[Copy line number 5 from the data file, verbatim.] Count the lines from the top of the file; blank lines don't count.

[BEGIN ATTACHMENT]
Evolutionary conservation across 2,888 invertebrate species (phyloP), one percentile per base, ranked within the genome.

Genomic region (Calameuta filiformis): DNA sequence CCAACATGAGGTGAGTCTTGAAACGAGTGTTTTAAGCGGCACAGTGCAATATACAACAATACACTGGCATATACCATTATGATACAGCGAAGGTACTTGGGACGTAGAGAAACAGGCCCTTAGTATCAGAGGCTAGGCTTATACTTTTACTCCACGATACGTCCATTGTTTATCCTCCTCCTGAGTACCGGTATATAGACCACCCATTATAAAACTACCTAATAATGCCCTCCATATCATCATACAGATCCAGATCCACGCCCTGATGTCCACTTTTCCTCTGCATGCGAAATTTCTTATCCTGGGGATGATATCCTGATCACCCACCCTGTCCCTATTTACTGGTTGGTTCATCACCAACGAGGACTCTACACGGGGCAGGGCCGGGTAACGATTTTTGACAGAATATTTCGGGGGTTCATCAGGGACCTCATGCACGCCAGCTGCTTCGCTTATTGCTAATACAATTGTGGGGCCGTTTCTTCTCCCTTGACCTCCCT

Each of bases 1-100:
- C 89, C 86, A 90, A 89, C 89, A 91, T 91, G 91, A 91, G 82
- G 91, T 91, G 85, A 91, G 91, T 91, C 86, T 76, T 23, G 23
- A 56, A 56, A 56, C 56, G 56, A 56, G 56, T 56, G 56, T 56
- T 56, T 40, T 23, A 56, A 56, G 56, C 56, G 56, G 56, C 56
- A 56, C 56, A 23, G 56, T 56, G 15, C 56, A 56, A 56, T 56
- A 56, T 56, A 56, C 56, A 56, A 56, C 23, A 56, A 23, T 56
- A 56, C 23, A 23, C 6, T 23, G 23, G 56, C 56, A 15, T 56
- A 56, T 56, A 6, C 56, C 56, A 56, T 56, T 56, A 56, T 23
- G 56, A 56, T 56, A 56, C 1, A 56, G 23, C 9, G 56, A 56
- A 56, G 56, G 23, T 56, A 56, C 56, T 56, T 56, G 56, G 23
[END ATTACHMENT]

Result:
- G 91, T 91, G 85, A 91, G 91, T 91, C 86, T 76, T 23, G 23